The Sri Lankan Army succeeded in liberating the total Eastern Theatre and stabilising security in many parts of the country. Yet, the LTTE presence was felt in Down South very recently. How do you see this?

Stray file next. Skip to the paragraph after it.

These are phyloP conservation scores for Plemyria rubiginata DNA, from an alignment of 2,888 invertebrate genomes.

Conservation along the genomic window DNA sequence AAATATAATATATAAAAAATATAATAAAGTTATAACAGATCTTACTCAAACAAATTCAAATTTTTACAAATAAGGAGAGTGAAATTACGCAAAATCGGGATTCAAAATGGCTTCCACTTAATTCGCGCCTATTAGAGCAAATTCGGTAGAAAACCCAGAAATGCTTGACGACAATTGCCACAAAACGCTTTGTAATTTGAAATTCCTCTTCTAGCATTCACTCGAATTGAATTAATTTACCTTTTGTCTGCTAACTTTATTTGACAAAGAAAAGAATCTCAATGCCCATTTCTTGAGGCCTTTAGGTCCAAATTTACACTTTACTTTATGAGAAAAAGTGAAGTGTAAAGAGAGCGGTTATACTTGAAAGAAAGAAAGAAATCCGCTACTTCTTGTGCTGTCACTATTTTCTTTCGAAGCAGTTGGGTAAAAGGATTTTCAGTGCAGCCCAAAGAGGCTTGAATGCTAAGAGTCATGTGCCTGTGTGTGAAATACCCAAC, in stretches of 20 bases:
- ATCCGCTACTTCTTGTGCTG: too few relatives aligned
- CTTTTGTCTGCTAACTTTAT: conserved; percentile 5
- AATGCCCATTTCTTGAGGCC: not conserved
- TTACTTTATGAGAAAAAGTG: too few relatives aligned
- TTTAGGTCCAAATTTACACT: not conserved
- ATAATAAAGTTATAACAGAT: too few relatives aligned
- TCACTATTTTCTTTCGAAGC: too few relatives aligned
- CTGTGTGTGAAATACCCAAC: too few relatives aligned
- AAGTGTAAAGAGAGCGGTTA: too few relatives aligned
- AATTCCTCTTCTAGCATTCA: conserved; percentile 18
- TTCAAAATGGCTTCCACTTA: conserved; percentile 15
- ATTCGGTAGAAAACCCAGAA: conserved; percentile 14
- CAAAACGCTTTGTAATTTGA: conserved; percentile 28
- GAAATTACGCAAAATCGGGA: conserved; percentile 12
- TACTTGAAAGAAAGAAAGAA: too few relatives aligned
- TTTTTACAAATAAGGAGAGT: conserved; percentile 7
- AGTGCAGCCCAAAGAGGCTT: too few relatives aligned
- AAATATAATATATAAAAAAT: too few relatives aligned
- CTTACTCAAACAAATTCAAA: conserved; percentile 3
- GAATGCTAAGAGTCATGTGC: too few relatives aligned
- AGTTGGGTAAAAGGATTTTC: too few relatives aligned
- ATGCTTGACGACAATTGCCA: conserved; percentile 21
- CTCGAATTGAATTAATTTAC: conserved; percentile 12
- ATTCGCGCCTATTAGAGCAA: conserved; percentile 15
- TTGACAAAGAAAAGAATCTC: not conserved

Lt. Gen. Sarath Fonseka: Attacking civilians is something any one can do easily. Even an underworld thug can do that. For the LTTE to do what they are doing in Yala in Down South, they only need about thirty cadres. But they cannot achieve any military targets or assassinations of VIPs. It is easy to target civilians because it is not possible to provide security to each and every individual in this world. When the East was liberated many Tigers, including leaders, fled to the North and some escaped to the South. These who fled to the South were hiding in the Kanjikudichchiaru jungles and there is a vast jungle area spreading towards the southern parts bordering by several Sinhala villages of the up country and the eastern side by several Tamil and Muslim villages. These Tiger cadres get friendly with some villagers doing 'Ganja' growing in the jungles. LTTE get the information about movements of troops.The LTTE is desperate and that is evident through such actions. They are targeting civilians because they cannot do better than that. If they can be more civilised they will target more strategic points. They are unable to do that. We have deployed about 1000 Army personnel in that area. Yet we are capable of running the operations in the Wanni without any hindrance.